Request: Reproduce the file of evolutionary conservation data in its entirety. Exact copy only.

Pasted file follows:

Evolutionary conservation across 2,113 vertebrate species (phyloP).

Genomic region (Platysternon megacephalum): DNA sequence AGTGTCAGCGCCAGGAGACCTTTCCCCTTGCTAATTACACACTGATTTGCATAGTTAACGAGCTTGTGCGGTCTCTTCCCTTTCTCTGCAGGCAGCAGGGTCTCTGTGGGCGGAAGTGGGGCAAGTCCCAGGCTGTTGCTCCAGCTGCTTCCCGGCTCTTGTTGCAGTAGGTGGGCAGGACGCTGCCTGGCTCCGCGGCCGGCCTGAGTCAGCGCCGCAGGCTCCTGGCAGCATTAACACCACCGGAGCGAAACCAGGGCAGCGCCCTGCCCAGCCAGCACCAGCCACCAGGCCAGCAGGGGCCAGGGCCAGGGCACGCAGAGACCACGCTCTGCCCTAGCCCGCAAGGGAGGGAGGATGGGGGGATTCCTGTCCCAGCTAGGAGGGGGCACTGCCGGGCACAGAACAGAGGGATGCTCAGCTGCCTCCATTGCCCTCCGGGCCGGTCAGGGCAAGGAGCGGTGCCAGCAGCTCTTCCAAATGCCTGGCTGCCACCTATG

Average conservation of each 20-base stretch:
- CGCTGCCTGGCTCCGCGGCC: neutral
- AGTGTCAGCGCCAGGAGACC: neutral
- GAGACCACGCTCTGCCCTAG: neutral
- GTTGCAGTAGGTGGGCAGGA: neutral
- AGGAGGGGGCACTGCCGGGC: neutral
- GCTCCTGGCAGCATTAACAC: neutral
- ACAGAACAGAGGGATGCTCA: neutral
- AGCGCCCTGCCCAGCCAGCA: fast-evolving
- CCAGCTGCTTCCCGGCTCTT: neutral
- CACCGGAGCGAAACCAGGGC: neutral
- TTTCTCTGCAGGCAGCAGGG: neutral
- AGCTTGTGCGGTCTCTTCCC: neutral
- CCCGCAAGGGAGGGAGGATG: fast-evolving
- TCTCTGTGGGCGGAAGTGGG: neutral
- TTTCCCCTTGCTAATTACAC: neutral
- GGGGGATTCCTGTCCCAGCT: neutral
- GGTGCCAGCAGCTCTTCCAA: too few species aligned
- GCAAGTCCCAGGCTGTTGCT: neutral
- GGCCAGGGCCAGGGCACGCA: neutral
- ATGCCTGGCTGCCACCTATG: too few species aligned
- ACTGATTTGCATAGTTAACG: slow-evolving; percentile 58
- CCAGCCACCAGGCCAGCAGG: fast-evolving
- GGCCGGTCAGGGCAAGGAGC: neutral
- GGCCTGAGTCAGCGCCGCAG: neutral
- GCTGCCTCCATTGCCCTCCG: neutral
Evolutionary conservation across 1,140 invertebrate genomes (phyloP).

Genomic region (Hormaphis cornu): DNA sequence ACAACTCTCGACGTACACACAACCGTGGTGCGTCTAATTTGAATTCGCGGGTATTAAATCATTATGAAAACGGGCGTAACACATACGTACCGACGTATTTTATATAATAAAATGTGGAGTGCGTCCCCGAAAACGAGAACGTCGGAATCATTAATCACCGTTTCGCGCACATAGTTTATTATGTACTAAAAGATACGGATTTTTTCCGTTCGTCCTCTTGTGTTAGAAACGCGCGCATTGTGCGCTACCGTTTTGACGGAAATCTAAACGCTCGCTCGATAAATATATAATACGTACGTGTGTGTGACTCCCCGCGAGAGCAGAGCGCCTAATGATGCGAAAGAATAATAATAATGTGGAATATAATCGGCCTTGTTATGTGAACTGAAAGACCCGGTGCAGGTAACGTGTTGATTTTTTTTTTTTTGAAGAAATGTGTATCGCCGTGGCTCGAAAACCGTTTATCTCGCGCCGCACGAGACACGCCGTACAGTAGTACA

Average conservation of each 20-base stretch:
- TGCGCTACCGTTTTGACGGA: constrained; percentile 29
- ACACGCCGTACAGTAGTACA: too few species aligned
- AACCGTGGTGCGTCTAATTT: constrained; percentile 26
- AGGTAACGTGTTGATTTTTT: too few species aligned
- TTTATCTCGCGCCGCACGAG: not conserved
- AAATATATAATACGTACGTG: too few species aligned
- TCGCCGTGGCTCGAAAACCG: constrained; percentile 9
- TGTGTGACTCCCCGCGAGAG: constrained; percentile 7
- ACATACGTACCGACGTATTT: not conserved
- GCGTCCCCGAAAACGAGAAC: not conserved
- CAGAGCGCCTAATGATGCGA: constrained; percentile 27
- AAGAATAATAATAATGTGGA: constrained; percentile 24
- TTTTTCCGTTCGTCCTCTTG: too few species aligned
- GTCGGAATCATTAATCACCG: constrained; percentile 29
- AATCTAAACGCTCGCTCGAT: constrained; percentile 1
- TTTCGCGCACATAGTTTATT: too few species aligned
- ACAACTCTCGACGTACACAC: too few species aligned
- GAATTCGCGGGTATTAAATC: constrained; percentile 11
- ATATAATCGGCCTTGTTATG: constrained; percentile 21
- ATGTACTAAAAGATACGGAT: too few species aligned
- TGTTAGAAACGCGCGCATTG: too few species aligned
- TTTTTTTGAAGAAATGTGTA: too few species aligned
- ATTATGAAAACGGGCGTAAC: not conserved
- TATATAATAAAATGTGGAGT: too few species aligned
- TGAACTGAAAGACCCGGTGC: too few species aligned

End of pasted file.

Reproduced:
Evolutionary conservation across 2,113 vertebrate species (phyloP).

Genomic region (Platysternon megacephalum): DNA sequence AGTGTCAGCGCCAGGAGACCTTTCCCCTTGCTAATTACACACTGATTTGCATAGTTAACGAGCTTGTGCGGTCTCTTCCCTTTCTCTGCAGGCAGCAGGGTCTCTGTGGGCGGAAGTGGGGCAAGTCCCAGGCTGTTGCTCCAGCTGCTTCCCGGCTCTTGTTGCAGTAGGTGGGCAGGACGCTGCCTGGCTCCGCGGCCGGCCTGAGTCAGCGCCGCAGGCTCCTGGCAGCATTAACACCACCGGAGCGAAACCAGGGCAGCGCCCTGCCCAGCCAGCACCAGCCACCAGGCCAGCAGGGGCCAGGGCCAGGGCACGCAGAGACCACGCTCTGCCCTAGCCCGCAAGGGAGGGAGGATGGGGGGATTCCTGTCCCAGCTAGGAGGGGGCACTGCCGGGCACAGAACAGAGGGATGCTCAGCTGCCTCCATTGCCCTCCGGGCCGGTCAGGGCAAGGAGCGGTGCCAGCAGCTCTTCCAAATGCCTGGCTGCCACCTATG

Average conservation of each 20-base stretch:
- CGCTGCCTGGCTCCGCGGCC: neutral
- AGTGTCAGCGCCAGGAGACC: neutral
- GAGACCACGCTCTGCCCTAG: neutral
- GTTGCAGTAGGTGGGCAGGA: neutral
- AGGAGGGGGCACTGCCGGGC: neutral
- GCTCCTGGCAGCATTAACAC: neutral
- ACAGAACAGAGGGATGCTCA: neutral
- AGCGCCCTGCCCAGCCAGCA: fast-evolving
- CCAGCTGCTTCCCGGCTCTT: neutral
- CACCGGAGCGAAACCAGGGC: neutral
- TTTCTCTGCAGGCAGCAGGG: neutral
- AGCTTGTGCGGTCTCTTCCC: neutral
- CCCGCAAGGGAGGGAGGATG: fast-evolving
- TCTCTGTGGGCGGAAGTGGG: neutral
- TTTCCCCTTGCTAATTACAC: neutral
- GGGGGATTCCTGTCCCAGCT: neutral
- GGTGCCAGCAGCTCTTCCAA: too few species aligned
- GCAAGTCCCAGGCTGTTGCT: neutral
- GGCCAGGGCCAGGGCACGCA: neutral
- ATGCCTGGCTGCCACCTATG: too few species aligned
- ACTGATTTGCATAGTTAACG: slow-evolving; percentile 58
- CCAGCCACCAGGCCAGCAGG: fast-evolving
- GGCCGGTCAGGGCAAGGAGC: neutral
- GGCCTGAGTCAGCGCCGCAG: neutral
- GCTGCCTCCATTGCCCTCCG: neutral
Evolutionary conservation across 1,140 invertebrate genomes (phyloP).

Genomic region (Hormaphis cornu): DNA sequence ACAACTCTCGACGTACACACAACCGTGGTGCGTCTAATTTGAATTCGCGGGTATTAAATCATTATGAAAACGGGCGTAACACATACGTACCGACGTATTTTATATAATAAAATGTGGAGTGCGTCCCCGAAAACGAGAACGTCGGAATCATTAATCACCGTTTCGCGCACATAGTTTATTATGTACTAAAAGATACGGATTTTTTCCGTTCGTCCTCTTGTGTTAGAAACGCGCGCATTGTGCGCTACCGTTTTGACGGAAATCTAAACGCTCGCTCGATAAATATATAATACGTACGTGTGTGTGACTCCCCGCGAGAGCAGAGCGCCTAATGATGCGAAAGAATAATAATAATGTGGAATATAATCGGCCTTGTTATGTGAACTGAAAGACCCGGTGCAGGTAACGTGTTGATTTTTTTTTTTTTGAAGAAATGTGTATCGCCGTGGCTCGAAAACCGTTTATCTCGCGCCGCACGAGACACGCCGTACAGTAGTACA

Average conservation of each 20-base stretch:
- TGCGCTACCGTTTTGACGGA: constrained; percentile 29
- ACACGCCGTACAGTAGTACA: too few species aligned
- AACCGTGGTGCGTCTAATTT: constrained; percentile 26
- AGGTAACGTGTTGATTTTTT: too few species aligned
- TTTATCTCGCGCCGCACGAG: not conserved
- AAATATATAATACGTACGTG: too few species aligned
- TCGCCGTGGCTCGAAAACCG: constrained; percentile 9
- TGTGTGACTCCCCGCGAGAG: constrained; percentile 7
- ACATACGTACCGACGTATTT: not conserved
- GCGTCCCCGAAAACGAGAAC: not conserved
- CAGAGCGCCTAATGATGCGA: constrained; percentile 27
- AAGAATAATAATAATGTGGA: constrained; percentile 24
- TTTTTCCGTTCGTCCTCTTG: too few species aligned
- GTCGGAATCATTAATCACCG: constrained; percentile 29
- AATCTAAACGCTCGCTCGAT: constrained; percentile 1
- TTTCGCGCACATAGTTTATT: too few species aligned
- ACAACTCTCGACGTACACAC: too few species aligned
- GAATTCGCGGGTATTAAATC: constrained; percentile 11
- ATATAATCGGCCTTGTTATG: constrained; percentile 21
- ATGTACTAAAAGATACGGAT: too few species aligned
- TGTTAGAAACGCGCGCATTG: too few species aligned
- TTTTTTTGAAGAAATGTGTA: too few species aligned
- ATTATGAAAACGGGCGTAAC: not conserved
- TATATAATAAAATGTGGAGT: too few species aligned
- TGAACTGAAAGACCCGGTGC: too few species aligned